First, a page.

Is Cholangiocarcinoma Cancer Curable?

Daniel Catenacci MD

October 4, 2022

Cholangiocarcinoma Cancer

If you’re considering undergoing surgery or chemotherapy for cholangiocarcinoma, you’re probably wondering, “Is cholangiocarcinoma cancer curable?” While this is undoubtedly the goal of treatment, most cases have spread to other parts of the body by the time they are diagnosed. There are, however, options if your cancer is in the bile duct. Surgery can remove a section of the bile duct or a portion of your liver.

Treatment options

Cholangiocarcinoma treatment options vary widely based on the patient’s situation. Treatment options may include chemotherapy, immunotherapy, radiation, or surgery. The appropriate treatment depends on the cancer stage at diagnosis, the patient’s overall health, and the type of bile duct cancer involved. Understanding the various treatment options is essential because each tumour’s genetic makeup may affect how the treatment works.

While multiple treatment options are available, each has pros and cons. For example, Cholangiocarcinoma treatment options may depend on the resectability of cancer and the extent of spread. A doctor may perform surgery for small tumours inside the bile duct. Additionally, lymph nodes may be removed to check for cancer.

Stages Cholangiocarcinoma Cancer

Cholangiocarcinoma is a devastating malignancy that can be difficult to diagnose and often presents at an advanced stage. While existing staging systems use histopathologic criteria to classify cancer, they do not offer much guidance on treatment. These new proposed staging systems draw upon established data and aim to improve existing standards.

Cholangiocarcinoma can progress to various stages depending on its recurrence and extent. In the early stages, the tumour may not be visible and must be confirmed through a needle biopsy under imaging guidance. In advanced settings, the disease may become metastatic or unresectable.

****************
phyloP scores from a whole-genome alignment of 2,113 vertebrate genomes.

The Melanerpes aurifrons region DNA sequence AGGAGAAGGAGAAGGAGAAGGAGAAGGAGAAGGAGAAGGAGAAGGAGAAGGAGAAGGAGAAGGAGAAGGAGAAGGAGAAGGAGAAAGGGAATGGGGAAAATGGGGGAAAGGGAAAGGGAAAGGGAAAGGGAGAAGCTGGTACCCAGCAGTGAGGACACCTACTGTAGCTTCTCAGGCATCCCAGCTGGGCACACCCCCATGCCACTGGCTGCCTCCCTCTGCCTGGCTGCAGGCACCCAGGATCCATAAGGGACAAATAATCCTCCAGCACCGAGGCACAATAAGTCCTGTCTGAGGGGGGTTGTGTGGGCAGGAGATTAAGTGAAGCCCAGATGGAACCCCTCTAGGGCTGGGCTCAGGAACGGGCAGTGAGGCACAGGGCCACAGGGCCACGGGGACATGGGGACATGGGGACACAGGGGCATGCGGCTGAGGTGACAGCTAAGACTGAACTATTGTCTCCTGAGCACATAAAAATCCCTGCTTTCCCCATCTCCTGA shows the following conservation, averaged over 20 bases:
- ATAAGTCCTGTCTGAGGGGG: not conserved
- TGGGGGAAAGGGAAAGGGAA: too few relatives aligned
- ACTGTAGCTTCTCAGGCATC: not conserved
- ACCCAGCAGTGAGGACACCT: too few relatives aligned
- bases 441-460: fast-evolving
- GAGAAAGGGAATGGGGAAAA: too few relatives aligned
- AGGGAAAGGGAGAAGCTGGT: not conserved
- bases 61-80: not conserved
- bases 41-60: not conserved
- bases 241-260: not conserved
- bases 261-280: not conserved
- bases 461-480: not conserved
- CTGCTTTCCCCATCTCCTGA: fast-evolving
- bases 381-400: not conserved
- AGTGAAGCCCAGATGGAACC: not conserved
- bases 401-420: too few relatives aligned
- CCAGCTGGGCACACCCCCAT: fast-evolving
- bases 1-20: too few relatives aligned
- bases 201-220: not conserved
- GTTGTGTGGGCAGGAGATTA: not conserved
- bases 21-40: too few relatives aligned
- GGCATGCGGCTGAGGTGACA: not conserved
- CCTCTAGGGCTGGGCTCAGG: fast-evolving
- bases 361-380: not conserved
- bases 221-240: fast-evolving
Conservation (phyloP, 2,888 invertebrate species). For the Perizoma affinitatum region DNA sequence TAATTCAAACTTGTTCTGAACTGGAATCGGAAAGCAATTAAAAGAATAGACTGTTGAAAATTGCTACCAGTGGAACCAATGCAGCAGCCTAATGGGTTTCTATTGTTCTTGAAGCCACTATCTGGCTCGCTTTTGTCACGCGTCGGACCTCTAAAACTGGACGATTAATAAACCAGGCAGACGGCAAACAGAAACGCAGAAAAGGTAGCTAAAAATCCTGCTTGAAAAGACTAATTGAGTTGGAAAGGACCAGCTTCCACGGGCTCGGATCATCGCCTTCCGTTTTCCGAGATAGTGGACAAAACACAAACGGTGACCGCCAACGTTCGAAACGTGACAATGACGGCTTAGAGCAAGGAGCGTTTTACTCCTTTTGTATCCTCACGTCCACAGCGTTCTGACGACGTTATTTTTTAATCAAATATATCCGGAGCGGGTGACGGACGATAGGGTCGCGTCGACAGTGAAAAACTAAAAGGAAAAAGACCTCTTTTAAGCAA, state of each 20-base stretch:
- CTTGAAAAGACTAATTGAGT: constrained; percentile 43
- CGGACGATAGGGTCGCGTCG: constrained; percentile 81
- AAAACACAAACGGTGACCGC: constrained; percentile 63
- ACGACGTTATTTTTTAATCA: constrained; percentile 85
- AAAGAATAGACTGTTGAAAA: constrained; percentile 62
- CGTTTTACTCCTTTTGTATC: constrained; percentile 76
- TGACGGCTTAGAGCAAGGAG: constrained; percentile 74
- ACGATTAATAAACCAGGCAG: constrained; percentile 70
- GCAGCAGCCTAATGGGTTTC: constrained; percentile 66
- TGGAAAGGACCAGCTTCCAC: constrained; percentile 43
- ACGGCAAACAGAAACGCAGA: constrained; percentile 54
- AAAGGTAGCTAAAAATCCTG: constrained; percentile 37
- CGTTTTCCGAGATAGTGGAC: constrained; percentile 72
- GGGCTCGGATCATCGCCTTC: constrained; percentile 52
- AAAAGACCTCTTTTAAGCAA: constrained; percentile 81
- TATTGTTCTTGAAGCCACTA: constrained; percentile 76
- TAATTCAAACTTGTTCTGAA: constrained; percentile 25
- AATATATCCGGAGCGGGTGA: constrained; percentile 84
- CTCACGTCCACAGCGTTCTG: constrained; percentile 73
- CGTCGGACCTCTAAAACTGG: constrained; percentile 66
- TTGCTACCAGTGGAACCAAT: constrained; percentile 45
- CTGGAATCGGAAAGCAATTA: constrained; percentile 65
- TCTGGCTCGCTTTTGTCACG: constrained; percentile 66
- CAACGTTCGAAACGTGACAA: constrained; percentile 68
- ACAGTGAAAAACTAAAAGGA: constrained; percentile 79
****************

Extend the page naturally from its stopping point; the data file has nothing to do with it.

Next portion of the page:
Adjuvant therapy

In addition to surgery, chemotherapy is an integral part of cholangiocarcinoma treatment, which can prolong a patient’s life and improve the chances of a cure. Patients should be offered enrollment in prospective clinical trials, especially those with high-risk tumours. Adjuvant therapy for cholangiocarcinoma cancer should also include targeted approaches, which can help alter the disease trajectory.

Several chemotherapy agents have been studied in multicenter clinical trials as adjuvant therapy for cholangiocarcinomas. Some of these agents have shown early clinical efficacy. However, the effectiveness of these treatments is not yet fully known.


Cholangiocarcinoma is rare cancer that arises from the epithelial cells of the bile ducts. If detected early, surgery may be an option for patients. The goal of surgery is to remove cancer and restore the normal function of the liver. Depending on the tumour’s location, the procedure may include partial or complete hepatectomy. Surgery can also address complications from the disease, such as bile duct blockage.

Surgery for cholangiocarcinoma varies greatly depending on the stage of the disease, the extent of the disease, and the patient’s health and preferences. At the Mayo Clinic, doctors consider all the options available to find the best treatment for each patient. For example, patients may choose between neoadjuvant chemotherapy and surgical resection.

Radiation therapy-Cholangiocarcinoma Cancer

Radiation therapy for cholangiocarcinoma cancer is an effective option to reduce tumour size. This type of therapy involves the delivery of ionizing radiation to the affected area to kill cancer cells. The exact treatment regimen depends on the patient’s condition and preferences. A Mayo Clinic oncologist will carefully consider your options and work with you to choose the best course of treatment. In addition to radiation therapy, Mayo Clinic specialists also provide chemotherapy.

Radiation therapy can have side effects, including dehydration, nausea and vomiting. It also may cause skin irritation and distal esophagitis. In addition, some people may develop pain in the upper right abdomen. Patients should notify their doctor if they experience these side effects early.

Deceased donor liver transplantation

Liver transplantation is a procedure that can help a patient survive a liver-wasting disease. It is performed using a deceased donor. Patients with cholangiocarcinoma must be considered “suitable” for the procedure and undergo a series of diagnostic tests and procedures before receiving a liver transplant. In addition, patients undergoing a liver transplant must have a low risk of relapse and be in stable condition.

During surgery, a patient will be placed in an intensive care unit. Although this procedure is generally considered high-risk, it is considered medically necessary in some cases. After the surgery, the patient will need several blood products. The new liver cannot produce clotting factors to prevent excessive bleeding. If excessive bleeding occurs, the patient may require additional surgery.